Support » Themes and Templates » get name of page template on a page

  • Hello, This would not be an issue in the main code of the page template, however, I want to find out what the name of the page template is inside header.php which is called from within the page template.

    This is so I can apply an appropriate id to the body tag.


Viewing 13 replies - 1 through 13 (of 13 total)
  • I was having the same problem then I figured out an alternative way.
    In your page template right after the page template name definition which is usually a comment. use this code:

    update_option('current_page_template','write the page template name here');

    once you do that wordpress saves this value in it’s database.

    Now next thing you already know just to get this value to use it as your body id, in my case I used class.

    Many wordpress developers know this but I’m writing here just for convenience.
    Use the following code in header.php to know the current template:

    <body id="<?php echo get_option('current_page_template'); ?>">

    I’d be happy if this helps.

    Thread Starter nicholasreed


    I think this will work great. Thanks dude.

    I hadn’t ever thought of that, but it makes perfect sense. Thanks.




    Just FYI this is an extremely dangerous way to achieve that!

    You are effectively performing a database INSERT/UPDATE at the top of the page, and then a SELECT back again in the header. Not only is this an extremely slow and inefficient way to build a page, it is also in no way thread-safe.

    For example – if two people ask for different pages at the same time, it is quite possible that page 1 will write it’s name to the database, then the server will suspend processing of that thread and begin processing page 2, write that name ot the database over the top of page 1’s, then pause and continue building page 1 – but page 1 will now retrieve page 2’s name from the database. There is no way to predict what will actually occur, and it will only get more weird and wrong the heavier the load on the server.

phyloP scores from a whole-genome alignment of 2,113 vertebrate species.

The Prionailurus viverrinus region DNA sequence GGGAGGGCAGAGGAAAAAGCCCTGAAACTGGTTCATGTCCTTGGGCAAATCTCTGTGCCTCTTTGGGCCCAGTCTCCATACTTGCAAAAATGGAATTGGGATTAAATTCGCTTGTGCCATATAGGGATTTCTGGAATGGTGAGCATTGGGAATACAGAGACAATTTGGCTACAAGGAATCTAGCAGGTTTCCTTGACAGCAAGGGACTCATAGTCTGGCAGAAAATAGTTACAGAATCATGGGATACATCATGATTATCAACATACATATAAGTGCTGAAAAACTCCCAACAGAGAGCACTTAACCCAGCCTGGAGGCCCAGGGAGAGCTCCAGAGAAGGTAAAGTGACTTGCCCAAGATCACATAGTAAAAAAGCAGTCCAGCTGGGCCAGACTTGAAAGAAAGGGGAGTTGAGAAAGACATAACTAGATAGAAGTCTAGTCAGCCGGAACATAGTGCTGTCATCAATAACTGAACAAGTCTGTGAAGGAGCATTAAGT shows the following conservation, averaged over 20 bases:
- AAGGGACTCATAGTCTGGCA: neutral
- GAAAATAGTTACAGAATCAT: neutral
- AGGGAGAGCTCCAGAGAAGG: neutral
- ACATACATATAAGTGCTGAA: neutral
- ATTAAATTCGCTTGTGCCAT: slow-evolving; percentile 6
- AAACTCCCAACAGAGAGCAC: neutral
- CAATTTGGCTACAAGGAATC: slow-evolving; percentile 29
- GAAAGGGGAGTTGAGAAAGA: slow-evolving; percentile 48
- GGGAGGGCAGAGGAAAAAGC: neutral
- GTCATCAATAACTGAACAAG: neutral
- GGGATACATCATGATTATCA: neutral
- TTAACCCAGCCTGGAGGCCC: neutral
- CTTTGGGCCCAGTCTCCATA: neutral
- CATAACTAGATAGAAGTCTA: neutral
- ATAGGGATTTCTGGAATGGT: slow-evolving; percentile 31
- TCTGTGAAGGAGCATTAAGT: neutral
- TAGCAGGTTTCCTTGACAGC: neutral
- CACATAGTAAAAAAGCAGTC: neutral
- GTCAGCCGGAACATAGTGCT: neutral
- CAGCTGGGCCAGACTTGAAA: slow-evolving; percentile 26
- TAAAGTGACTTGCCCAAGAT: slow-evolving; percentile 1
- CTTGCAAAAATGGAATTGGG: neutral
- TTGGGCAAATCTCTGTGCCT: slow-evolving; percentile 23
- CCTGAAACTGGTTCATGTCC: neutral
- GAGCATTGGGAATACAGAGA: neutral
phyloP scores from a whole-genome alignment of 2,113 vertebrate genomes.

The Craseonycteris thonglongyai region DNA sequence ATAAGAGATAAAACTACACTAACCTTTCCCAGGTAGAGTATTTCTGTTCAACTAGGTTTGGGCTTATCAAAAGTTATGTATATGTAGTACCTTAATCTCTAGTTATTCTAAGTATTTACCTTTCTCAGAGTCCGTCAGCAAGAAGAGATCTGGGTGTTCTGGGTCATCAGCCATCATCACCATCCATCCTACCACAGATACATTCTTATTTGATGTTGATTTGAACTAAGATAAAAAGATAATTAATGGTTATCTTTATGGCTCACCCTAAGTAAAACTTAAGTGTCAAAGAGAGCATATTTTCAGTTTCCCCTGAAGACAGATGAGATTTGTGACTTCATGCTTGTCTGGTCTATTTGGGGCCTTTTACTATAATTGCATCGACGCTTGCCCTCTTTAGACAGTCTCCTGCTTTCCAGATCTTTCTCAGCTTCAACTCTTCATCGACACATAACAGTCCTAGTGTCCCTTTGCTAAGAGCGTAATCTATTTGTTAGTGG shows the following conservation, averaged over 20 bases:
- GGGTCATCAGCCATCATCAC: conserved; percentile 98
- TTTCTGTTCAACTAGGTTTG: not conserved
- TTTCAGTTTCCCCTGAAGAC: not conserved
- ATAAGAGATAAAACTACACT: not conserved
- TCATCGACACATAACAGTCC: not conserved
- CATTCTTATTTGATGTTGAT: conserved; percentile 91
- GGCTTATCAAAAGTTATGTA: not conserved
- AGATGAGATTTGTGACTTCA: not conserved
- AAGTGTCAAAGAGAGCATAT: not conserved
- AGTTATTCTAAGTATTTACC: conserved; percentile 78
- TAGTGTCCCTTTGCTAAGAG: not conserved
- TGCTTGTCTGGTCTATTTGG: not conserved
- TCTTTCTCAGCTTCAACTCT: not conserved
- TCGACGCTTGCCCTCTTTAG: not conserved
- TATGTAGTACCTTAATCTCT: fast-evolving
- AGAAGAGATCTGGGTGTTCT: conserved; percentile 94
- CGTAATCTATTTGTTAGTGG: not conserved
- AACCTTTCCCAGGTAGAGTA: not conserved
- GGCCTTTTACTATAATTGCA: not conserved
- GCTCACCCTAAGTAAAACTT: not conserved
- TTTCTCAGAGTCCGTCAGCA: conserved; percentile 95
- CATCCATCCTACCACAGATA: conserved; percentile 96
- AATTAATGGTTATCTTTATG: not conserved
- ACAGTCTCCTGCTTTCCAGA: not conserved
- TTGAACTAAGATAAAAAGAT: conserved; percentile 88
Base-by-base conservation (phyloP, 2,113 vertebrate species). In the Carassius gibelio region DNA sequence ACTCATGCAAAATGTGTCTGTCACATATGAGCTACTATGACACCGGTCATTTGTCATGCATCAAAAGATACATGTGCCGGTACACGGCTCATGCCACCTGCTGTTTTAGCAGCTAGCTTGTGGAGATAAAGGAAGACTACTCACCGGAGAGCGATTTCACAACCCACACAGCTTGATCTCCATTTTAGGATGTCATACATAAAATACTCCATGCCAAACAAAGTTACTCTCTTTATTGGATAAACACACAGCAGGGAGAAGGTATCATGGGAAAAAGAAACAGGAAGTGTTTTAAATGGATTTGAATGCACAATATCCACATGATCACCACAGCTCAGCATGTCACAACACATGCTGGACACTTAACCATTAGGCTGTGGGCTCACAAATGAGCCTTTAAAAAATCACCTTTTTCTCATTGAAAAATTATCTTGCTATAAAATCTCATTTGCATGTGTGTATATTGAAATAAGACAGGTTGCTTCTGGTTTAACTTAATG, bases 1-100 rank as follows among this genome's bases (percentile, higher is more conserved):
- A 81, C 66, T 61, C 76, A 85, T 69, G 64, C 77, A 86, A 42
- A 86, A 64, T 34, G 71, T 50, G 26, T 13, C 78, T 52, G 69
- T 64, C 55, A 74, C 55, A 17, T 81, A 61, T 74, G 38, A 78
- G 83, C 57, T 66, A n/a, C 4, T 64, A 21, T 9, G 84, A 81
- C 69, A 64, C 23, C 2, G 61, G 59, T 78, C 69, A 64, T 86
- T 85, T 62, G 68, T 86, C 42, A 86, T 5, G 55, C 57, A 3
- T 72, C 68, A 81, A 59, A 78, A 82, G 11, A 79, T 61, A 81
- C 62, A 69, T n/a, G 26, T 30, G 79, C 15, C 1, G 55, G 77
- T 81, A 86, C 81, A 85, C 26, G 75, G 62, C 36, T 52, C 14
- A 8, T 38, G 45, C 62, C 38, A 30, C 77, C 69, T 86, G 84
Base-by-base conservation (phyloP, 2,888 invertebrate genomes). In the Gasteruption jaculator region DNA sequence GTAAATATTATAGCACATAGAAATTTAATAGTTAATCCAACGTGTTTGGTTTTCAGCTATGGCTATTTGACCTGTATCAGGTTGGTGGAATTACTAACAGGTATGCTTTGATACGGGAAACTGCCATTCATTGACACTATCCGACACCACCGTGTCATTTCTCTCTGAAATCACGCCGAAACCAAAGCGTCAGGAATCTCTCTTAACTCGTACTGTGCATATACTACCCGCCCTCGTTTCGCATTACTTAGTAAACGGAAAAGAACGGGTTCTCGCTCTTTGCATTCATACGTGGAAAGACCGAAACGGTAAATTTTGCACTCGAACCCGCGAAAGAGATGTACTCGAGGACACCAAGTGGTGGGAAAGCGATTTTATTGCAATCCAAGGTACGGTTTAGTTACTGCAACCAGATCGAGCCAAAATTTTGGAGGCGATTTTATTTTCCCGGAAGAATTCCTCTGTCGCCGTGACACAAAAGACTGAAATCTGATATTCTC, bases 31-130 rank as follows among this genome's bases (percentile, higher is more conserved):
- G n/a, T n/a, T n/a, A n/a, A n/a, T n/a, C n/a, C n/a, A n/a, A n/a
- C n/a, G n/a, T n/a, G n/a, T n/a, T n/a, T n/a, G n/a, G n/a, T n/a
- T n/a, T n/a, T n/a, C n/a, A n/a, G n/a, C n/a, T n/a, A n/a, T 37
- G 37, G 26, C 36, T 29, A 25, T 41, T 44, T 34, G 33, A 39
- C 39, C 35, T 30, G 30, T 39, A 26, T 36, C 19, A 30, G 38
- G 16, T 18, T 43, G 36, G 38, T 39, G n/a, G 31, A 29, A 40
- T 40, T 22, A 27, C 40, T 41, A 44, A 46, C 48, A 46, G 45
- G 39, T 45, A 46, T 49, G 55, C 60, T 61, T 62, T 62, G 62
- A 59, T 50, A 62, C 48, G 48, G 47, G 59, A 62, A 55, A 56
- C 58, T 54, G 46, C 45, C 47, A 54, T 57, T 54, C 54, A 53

I am not sure if this will solve your problem but I found you can get boolean on the template filename via
    is_page_template ( 'template_filename.php' )

    Another way that I was solving <body> and other formatting for templates is to create a CSS file specific for the template and then insert it dynamically into the <head> from the template. In functions.php of your theme, add a function to spit out a <link> to the CSS:

    function mytemplate_head () {
      echo '<link rel="stylesheet" type="text/css" href="'.get_bloginfo('template_directory').'/mytemplate.css" />'

    Then in the top of your template file before get_header();, add this line of code:

    add_action ( 'wp_head', 'mytemplate_head' );

    Since the mytemplate.css file will be loaded after your theme CSS, you can over-ride your theme CSS for <body> if you use !important flag after your property declarations:

    body {
      background: #000 !important;

    This will grab the file name of the template:

    global $wp_query;
    $template_name = get_post_meta( $wp_query->post->ID, '_wp_page_template', true );

    You can use str_replace() to strip the .php from the end.

    greenshady, that works great.

    I’m wonder how to extend it to include the default templates like: archive, single, search, etc.

    print_r( debug_backtrace() )

    will return an array of all physical files called by the script. Could write a plugin, or a function to show just the template files based on a condition of “/themes/” of the found files…

    I cooked this up … It may be useful as a plugin? Any interest as a plugin, give me a shout … eric pecoraro _at_ shepard dot com

    It involves some overhead, so it would obviously be used for development only. Not tested thoroughly, but it works on my system.

    // this can live in /themes/mytheme/functions.php, or maybe as a dev plugin?
    function get_template_name () {
    	foreach ( debug_backtrace() as $called_file ) {
    		foreach ( $called_file as $index ) {
    			if ( !is_array($index[0]) AND strstr($index[0],'/themes/') AND !strstr($index[0],'footer.php') ) {
    				$template_file = $index[0] ;
    	$template_contents = file_get_contents($template_file) ;
    	preg_match_all("(Template Name:(.*)\n)siU",$template_contents,$template_name);
    	$template_name = trim($template_name[1][0]);
    	if ( !$template_name ) { $template_name = '(default)' ; }
    	$template_file = array_pop(explode('/themes/', basename($template_file)));
    	return $template_file . ' > '. $template_name ;

    Useage (in /themes/mytheme/footer.php would work)

    if (is_user_logged_in()) {
    	echo ' | '. get_template_name() ;

    here’s the super simple solution that I use:

    at the top of each page template that needs a special id:

    $tpl_body_id = 'portfolio';

    in header.php:

    global $tpl_body_id;
    if (!$tpl_body_id) { $tpl_body_id = 'default'; }
    <body id="<?php echo $tpl_body_id; ?>">

    If it’s loaded a template where $tpl_body_id has been set, it will use that value for the body id. Otherwise it will use ‘default’

    Doesn’t just the

    <body <?php body_class(); ?>>

    print it out anyway? (Except on the posts page for me, which scottnelle’s lovely solution doesn’t work on either, for me).

    The body_class() was added in WP 2.9, I think.

    To have complete control over the body class without using the prebuilt ones you’d need to use something like scottnelle’s solution.

Viewing 13 replies - 1 through 13 (of 13 total)
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